CARVER Coaching & Performance Newsletter

Hi Paul here,

I hope this finds you well.

The week’s topic is:

Coaching – A Shared Appreciation

A few bits to start…

  • I have decided against another intake for the CARVER Community for Positive & Impactful Sports Coaching for the minute. Currently, I just don’t have the time to commit to another group. I think we will go again towards the end of the year.

    However, if you are interested, I still have some capacity left in my bespoke one-to-one coach mentoring. I like to keep this work pretty flexible and unstructured and shape it to meet the needs of the individual, so give me a shout if you want to chat on this and see if it is for you. In general, I work with coaches and managers across a range of sports, ages and levels. My role is to act as ‘thinking partner’ for the coach/manager and to challenge and assist as appropriate. You will see a short testimonial relating to this work below.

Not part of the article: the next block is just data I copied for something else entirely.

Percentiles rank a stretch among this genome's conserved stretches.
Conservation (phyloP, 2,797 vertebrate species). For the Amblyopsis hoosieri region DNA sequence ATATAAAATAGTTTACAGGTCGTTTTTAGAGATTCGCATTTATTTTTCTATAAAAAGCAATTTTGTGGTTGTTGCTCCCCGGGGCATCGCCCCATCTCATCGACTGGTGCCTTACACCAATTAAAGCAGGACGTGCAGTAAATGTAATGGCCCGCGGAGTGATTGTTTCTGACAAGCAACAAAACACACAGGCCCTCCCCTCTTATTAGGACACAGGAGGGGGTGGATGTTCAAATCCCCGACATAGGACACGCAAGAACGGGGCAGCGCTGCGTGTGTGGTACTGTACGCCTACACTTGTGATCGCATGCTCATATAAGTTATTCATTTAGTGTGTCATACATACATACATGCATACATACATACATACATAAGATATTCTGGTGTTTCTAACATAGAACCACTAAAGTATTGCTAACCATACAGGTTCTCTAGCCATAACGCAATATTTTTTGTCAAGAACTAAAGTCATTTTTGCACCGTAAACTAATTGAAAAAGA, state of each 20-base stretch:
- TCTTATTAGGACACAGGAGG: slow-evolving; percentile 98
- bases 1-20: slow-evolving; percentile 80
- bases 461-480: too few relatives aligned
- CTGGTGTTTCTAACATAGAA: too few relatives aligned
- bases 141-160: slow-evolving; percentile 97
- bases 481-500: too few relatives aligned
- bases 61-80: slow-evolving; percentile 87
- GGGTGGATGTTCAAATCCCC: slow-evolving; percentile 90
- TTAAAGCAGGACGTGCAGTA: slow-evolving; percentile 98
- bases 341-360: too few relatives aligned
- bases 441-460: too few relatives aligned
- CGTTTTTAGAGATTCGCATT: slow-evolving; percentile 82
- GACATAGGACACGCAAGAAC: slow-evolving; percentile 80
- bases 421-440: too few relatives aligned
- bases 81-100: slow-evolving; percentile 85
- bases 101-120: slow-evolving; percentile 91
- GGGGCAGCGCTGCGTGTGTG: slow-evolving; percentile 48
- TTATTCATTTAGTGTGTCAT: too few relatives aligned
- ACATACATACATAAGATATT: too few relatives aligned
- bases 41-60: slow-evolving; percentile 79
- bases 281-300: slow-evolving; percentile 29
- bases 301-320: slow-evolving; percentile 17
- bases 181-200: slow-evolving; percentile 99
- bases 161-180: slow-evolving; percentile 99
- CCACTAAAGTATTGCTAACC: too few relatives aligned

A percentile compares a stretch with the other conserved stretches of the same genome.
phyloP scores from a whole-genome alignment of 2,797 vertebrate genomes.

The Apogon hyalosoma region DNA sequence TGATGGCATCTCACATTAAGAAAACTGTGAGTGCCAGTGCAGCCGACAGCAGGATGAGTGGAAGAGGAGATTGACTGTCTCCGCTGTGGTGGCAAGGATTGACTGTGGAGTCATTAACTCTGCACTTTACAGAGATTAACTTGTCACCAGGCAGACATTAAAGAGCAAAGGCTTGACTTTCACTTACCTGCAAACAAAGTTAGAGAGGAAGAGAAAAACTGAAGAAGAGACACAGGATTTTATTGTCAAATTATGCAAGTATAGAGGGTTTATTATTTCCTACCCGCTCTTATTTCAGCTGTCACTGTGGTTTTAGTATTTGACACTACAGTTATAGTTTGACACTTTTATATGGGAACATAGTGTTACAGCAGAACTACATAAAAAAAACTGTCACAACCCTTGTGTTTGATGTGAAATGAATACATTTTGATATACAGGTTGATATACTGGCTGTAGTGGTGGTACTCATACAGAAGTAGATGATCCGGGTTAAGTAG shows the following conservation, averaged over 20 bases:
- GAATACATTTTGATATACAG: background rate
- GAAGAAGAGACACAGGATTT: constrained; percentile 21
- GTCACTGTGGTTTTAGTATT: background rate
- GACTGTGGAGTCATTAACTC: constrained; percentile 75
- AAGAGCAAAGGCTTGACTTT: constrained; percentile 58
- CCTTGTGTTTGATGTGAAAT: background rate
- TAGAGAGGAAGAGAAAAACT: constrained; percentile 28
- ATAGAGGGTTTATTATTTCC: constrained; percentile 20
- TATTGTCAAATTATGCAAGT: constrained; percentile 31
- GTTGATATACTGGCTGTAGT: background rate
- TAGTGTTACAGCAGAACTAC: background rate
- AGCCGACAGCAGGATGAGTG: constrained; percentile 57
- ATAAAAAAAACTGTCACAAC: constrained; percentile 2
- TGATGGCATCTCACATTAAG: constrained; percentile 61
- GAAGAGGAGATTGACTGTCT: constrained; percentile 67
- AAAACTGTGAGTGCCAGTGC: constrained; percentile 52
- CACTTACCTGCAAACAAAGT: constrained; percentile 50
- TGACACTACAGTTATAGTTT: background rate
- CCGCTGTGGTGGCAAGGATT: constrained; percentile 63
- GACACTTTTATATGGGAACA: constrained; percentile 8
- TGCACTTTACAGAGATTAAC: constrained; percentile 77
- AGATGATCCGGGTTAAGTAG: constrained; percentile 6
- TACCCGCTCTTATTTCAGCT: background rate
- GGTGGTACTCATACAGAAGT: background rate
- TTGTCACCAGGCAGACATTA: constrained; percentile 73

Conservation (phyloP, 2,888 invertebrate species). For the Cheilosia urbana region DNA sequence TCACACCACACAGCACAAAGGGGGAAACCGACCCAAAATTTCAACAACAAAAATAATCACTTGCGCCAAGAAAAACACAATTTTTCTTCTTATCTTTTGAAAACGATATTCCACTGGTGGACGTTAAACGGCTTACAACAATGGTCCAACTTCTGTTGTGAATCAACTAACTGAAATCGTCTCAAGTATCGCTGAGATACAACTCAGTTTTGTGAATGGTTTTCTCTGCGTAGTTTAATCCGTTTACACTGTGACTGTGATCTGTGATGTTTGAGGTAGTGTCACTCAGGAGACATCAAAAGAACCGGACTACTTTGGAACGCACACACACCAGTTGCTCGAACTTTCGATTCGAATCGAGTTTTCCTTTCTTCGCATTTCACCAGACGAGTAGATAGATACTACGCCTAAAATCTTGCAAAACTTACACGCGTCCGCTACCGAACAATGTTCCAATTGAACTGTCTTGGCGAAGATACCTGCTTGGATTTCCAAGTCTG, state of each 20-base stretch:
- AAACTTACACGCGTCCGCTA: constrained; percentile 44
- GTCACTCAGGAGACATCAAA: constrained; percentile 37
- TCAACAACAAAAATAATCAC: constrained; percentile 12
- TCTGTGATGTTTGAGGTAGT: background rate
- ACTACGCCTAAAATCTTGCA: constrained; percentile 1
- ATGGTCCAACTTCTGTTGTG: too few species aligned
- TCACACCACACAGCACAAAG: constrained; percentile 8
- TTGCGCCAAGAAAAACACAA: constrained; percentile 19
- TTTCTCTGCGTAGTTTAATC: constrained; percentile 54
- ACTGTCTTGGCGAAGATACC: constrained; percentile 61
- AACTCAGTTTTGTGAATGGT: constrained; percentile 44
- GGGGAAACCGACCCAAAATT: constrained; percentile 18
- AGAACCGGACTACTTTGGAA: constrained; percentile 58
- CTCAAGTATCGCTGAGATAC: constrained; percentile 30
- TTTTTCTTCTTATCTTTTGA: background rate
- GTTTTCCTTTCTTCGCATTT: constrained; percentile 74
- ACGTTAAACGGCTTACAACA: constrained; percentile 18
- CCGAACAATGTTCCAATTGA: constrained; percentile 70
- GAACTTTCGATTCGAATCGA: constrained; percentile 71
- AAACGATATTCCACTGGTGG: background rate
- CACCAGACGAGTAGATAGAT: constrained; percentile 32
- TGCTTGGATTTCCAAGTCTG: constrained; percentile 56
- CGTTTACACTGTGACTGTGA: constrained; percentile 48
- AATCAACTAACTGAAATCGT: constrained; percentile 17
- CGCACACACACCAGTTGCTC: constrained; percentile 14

I have worked with Paul for the past 18 months on a 1 to 1 coach mentoring programme. His expertise, insights, guidance & advice have been a major help for both myself as a person & as a coach. My fellow mentors, & more importantly the players I coach have gained so much from my conversations with Paul & the structures we have implemented. In truth, we have all benefited hugely & I look forward to continuing my work with Paul & seeing where this journey can bring us.

    Barry Williams

A CARVER Insight – Coaching: A Shared Appreciation